General MacArthur; Admiral HelfrichJune 4 2010 at 9:35 PM
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|Nelson (no login)|
Response to The Enigma Of Helfrich
To respond to your earlier posting, I don't think it's a matter of whether a ranking officer is loved or liked, but rather how effective he is in instilling obedience in his subordinates. Whether done out of fondness for the Old Man or respect for the commanding officer's sternness, his orders must be fully carried out if he is to be an effective leader. I think that neither MacArthur nor Helfrich was widely adored, so that factor is not relevant to our discussion on the effectiveness of these flag officers. We must judge their worth by other standards.
Before we leave Mac, I must again ask those in this forum who think little of his generalship why that is so. If you think that his performance and behavior while commanding USAFFE in the Philippines put him beyond exoneration, such that no matter what he did thereafter was not sufficiently redeeming, fair enough. I acknowledge that the only high point in his P.I. campaign, the brilliantly concerted retrograde movement of both Luzon Forces into Bataan, was much diminished by dispersing throughout the island the necessary military stores originally cached there for the defense of the peninsula. Certainly there were soldiers (and sailors) close to the fire who either became prisoners of war for long duration or got run out of the P.I. with their tails between their legs, as well losing friends back on Luzon or Mindanao, who understandably were/are a lot less forgiving of him. But the President of the United States did believe that MacArthur should be kept on and given another chance, and retained confidence enough that Mac served to war's end, took the Japanese surrender in Tokyo Bay, and headed the Allied occupation forces there. Implicit in this decision, shared by the majority of the American public, is that Mac deserved redemption by his later WWII service. IF the naysayers can put aside the Philippine misadventure, however difficult and justified that may be, can you say that Mac's war performance is still lackluster? If so, please provide the names of commanders of approximately equivalent rank and position whose standards we can hold MacArthur to in comparison. If Chester Nimitz is an obvious choice, then we must put Buna against Guadalcanal, Tarawa, and Peleliu as long grinding combat or sharply acute affrays, heavy in blood and materiel expended. Otherwise put, if MacArthur didn't do that well, all things considered, then WHO DID and should be deserving of our admiration?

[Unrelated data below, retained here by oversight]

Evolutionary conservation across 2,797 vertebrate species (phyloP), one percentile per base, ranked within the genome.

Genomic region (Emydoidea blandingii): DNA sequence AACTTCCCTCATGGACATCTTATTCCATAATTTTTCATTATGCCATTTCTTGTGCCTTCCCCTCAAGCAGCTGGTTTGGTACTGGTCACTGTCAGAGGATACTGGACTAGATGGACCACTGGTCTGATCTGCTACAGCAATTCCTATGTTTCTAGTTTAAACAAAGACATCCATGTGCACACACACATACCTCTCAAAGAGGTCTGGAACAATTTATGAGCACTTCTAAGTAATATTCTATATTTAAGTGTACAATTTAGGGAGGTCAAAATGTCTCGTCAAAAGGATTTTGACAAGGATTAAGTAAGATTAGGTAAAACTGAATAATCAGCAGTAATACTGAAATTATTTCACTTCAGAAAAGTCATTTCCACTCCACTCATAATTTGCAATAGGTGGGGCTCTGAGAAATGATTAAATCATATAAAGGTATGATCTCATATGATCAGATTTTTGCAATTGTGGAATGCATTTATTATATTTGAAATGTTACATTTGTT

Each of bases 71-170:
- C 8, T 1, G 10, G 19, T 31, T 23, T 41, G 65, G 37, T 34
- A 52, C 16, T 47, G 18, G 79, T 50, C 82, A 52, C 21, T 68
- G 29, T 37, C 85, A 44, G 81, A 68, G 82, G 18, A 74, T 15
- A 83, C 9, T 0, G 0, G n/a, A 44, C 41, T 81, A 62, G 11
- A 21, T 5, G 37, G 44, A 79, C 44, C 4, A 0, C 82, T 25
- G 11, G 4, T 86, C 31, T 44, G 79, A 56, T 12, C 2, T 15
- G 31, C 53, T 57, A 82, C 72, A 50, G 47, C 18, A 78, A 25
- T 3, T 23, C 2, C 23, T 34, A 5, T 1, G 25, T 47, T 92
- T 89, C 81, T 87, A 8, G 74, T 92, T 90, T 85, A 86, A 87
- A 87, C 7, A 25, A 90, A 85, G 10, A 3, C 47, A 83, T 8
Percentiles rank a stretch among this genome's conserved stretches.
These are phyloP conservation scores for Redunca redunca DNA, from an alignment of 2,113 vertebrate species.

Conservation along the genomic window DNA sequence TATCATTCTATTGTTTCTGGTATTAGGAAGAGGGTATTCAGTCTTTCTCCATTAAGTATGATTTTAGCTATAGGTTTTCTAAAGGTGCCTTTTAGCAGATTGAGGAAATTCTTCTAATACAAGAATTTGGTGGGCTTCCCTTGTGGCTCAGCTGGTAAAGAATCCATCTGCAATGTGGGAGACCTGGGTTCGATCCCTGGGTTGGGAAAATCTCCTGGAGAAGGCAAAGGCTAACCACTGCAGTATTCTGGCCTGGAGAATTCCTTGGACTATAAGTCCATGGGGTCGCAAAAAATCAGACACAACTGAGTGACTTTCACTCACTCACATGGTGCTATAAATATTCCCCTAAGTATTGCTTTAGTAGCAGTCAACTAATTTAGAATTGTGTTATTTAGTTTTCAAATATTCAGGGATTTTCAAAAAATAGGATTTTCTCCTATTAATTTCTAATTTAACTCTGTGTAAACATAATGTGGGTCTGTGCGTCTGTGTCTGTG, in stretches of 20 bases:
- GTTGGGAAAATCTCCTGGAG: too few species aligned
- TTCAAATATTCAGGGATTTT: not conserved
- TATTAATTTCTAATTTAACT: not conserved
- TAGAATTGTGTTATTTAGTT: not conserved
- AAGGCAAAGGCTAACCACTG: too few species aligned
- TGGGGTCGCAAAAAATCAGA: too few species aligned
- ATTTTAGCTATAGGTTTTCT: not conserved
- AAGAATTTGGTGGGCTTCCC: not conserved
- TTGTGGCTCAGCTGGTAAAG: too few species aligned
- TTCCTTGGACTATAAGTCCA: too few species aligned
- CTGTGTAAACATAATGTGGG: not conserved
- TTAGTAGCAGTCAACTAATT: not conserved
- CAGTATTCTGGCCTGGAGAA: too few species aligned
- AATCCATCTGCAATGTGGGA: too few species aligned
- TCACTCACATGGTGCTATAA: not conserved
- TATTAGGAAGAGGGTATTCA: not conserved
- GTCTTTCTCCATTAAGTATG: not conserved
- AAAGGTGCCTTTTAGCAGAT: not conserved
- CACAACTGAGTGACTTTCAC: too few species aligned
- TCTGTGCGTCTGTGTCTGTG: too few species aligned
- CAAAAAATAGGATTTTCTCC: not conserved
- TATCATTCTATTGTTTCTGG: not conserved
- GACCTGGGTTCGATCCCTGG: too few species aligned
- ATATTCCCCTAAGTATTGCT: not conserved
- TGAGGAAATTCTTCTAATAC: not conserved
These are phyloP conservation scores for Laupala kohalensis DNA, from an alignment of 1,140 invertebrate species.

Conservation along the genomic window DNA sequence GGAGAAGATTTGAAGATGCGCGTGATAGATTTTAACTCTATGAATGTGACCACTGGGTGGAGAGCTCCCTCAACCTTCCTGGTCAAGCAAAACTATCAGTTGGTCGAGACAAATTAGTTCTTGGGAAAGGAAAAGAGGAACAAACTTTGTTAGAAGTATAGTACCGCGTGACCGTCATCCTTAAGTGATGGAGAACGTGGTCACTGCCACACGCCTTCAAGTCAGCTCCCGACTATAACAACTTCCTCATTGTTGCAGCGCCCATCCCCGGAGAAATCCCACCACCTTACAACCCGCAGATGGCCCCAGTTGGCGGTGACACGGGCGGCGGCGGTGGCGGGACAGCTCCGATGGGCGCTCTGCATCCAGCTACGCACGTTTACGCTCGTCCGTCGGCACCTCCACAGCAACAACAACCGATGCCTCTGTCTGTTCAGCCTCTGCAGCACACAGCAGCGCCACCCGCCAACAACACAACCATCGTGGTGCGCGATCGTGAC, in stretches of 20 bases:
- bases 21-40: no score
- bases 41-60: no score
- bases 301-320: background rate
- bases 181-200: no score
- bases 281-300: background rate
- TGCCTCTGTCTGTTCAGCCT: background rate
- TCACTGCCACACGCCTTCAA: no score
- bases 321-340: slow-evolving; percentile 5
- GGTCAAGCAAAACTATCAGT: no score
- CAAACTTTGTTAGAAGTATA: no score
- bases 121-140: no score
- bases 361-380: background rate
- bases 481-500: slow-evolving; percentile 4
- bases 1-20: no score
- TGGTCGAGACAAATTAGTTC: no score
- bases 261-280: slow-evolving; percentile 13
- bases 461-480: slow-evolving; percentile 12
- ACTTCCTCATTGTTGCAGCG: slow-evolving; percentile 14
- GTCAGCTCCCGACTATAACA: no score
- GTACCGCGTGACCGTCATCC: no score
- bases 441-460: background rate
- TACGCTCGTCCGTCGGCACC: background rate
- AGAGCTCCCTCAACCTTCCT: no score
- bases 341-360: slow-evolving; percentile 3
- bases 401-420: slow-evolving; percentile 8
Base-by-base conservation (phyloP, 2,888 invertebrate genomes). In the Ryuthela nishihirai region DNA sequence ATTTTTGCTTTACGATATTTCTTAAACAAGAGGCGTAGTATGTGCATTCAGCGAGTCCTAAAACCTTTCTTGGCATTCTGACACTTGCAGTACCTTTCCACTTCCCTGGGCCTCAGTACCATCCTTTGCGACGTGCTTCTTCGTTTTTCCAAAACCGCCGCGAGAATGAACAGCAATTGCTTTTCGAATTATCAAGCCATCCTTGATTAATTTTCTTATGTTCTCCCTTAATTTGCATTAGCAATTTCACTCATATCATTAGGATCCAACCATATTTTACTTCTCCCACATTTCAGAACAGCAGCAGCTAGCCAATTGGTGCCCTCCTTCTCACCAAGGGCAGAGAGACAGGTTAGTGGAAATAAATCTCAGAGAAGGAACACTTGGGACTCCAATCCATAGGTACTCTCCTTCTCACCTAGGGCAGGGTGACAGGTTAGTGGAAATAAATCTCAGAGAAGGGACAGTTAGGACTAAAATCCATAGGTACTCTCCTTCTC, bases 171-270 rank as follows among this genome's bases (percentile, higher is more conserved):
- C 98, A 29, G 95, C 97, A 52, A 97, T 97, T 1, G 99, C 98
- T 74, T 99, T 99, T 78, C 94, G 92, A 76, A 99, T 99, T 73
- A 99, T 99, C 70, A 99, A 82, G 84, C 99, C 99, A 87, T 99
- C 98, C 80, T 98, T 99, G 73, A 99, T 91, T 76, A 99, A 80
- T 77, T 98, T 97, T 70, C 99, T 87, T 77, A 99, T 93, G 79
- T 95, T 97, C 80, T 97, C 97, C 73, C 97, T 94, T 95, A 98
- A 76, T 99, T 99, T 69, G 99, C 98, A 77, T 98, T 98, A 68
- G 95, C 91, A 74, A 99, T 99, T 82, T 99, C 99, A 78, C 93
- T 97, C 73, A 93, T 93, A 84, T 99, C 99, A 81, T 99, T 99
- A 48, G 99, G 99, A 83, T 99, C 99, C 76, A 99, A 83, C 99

Moving on to the NEI and Singapore/Malaya, I throw this question out for general consideration. While every navy had its black shoe admirals, to be sure, could these men have achieved flag rank while being nearly oblivious to air power? Was it really that they did not appreciate what damage aircraft could inflict on capital ships, or was it simply, as in the case of Adm. Tom Phillips, that they knew full well but just didn't have friendly aircraft at their disposal, accepted that bitter pill, and sailed out regardless?
While I agree with you that Helfrich demonstrated a near fanatical fixation to defending the NEI, I would point out that that fanaticism did not prevent his evacuation from the islands toward the end of things. And I don't agree with your assessment of Helfrich vis-a-vis Hart. I think Hart was a realist, far more sanguine about what the combined Allied naval forces could do--very little in fact--against the might of the IJN, and was thus content to play a waiting game, replete with hit and run raids. Helfrich (and IMO Doorman, too) had little sophistication, engaging too often in unimaginative tactics. It puzzles me what Helfrich thought the two surviving Allied warships--heavy cruiser HOUSTON, with one third of her main armament out of action, and light cruiser PERTH--could have done against the many CAs of the IJN deployed against them. Continue to make frontal attacks reminiscent of the charge at Balaclava "until the enemy is destroyed"?
I've said it before in this forum, but again, Helfrich appears not to have appreciated that the NEI were just another line of defense in the Malay barrier, to be fought and defended until sufficient time had been bought and casualties suffered that it became necessary to drop back to the next line. Trouble is that sufficient Allied naval forces had to survive so as not to have been forced all the way back to Oz, and clearly they did not. And yes, the CSF should have been formed and trained together LONG before it was, simply to iron out the inevitable difficulties that would arise. Hart's fault or Helfrich's? Or both? Melmoth is right on in regard to the performance of the USN's submarine force, but the fault likely lay not with Hart, but with the prewar ultraconservatism in tactics practiced and the older officers in command of the American subs (not to mention their older NCOs). Read Clay Blair's SILENT VICTORY (Lippincott, 1975) to view all the dirty linen.
Helfrich - Felix on Jul 28, 2010, 5:27 AM